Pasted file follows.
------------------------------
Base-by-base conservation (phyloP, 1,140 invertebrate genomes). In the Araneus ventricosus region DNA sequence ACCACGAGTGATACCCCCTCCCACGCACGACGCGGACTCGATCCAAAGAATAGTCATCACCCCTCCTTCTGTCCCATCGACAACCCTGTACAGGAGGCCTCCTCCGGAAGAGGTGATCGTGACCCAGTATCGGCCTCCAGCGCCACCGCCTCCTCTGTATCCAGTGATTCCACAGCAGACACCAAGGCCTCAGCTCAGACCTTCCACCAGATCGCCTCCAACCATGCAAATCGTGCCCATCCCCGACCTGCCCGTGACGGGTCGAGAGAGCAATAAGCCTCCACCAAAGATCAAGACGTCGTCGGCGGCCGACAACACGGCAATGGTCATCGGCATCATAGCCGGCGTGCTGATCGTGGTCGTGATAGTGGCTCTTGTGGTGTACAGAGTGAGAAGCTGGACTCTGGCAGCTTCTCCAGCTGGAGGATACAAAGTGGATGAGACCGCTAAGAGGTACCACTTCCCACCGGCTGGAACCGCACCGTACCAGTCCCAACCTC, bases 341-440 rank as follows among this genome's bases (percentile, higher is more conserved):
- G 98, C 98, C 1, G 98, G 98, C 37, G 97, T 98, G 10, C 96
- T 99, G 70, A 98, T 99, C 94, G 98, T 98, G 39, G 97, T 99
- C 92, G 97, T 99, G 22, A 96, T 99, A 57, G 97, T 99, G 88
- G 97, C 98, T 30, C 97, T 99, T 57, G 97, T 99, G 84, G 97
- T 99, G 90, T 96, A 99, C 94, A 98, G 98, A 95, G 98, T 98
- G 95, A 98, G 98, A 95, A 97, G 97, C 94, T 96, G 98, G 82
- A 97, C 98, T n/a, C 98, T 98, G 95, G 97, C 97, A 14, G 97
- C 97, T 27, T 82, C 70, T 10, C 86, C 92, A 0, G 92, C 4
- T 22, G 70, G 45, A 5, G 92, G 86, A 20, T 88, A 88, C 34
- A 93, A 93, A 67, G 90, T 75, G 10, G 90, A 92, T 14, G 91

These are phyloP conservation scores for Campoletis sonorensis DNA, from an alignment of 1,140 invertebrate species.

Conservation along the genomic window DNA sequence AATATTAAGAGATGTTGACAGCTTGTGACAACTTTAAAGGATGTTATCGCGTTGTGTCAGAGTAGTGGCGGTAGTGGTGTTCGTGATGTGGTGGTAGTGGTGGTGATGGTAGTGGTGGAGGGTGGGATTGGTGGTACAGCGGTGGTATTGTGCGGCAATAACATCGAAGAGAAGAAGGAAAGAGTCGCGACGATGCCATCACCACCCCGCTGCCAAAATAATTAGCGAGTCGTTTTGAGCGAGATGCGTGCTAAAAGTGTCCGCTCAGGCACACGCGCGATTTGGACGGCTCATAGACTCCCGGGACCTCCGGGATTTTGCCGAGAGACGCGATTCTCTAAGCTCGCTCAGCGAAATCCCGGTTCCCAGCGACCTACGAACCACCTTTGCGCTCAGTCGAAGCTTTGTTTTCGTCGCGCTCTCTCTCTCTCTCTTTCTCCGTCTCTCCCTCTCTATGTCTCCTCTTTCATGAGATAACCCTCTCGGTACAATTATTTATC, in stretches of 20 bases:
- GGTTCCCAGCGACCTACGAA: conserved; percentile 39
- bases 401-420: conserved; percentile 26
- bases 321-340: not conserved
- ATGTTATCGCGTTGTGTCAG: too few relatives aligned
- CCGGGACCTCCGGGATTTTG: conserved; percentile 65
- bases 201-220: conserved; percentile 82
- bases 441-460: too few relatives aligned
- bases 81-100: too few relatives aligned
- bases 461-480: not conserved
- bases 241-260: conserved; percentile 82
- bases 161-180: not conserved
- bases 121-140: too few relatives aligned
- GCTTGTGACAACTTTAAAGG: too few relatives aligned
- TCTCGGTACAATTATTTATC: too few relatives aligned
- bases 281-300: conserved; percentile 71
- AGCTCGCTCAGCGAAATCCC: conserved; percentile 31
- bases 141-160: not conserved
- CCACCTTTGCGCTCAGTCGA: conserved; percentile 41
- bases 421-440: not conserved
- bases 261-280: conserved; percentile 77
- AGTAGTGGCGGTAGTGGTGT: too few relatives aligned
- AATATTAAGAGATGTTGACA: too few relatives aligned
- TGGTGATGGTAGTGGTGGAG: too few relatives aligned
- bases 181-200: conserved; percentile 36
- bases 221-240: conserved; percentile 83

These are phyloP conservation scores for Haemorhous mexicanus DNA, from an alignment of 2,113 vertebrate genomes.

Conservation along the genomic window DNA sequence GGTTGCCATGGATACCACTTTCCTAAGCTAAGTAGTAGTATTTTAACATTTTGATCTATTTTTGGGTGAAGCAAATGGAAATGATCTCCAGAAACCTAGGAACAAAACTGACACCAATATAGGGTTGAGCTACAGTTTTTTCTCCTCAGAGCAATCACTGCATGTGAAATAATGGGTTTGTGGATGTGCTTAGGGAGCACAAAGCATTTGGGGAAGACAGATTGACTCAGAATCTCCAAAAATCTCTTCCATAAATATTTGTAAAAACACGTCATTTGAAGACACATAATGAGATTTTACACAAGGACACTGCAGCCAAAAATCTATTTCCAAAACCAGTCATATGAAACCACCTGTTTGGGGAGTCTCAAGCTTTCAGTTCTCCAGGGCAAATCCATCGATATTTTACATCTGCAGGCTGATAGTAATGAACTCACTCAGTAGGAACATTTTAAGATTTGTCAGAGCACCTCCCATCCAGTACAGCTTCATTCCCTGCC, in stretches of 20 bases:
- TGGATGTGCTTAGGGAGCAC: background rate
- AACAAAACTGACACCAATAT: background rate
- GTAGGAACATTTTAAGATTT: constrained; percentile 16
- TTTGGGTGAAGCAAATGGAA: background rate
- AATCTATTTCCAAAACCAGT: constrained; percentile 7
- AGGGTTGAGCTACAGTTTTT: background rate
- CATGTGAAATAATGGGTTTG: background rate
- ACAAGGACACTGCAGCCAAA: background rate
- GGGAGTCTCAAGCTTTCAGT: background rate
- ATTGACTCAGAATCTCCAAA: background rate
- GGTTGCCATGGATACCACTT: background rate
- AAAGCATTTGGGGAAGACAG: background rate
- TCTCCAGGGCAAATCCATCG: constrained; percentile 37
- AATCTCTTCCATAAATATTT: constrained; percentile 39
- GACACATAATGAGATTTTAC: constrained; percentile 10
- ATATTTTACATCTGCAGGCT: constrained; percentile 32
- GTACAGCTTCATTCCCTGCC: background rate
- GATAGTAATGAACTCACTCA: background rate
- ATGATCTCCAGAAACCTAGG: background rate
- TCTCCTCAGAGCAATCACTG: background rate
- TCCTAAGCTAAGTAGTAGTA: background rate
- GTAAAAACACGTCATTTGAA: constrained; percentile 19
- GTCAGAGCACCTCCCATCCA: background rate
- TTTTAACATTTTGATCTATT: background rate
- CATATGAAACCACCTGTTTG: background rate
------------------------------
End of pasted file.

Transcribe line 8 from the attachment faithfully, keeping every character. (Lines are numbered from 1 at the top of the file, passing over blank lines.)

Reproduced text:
- A 97, C 98, T n/a, C 98, T 98, G 95, G 97, C 97, A 14, G 97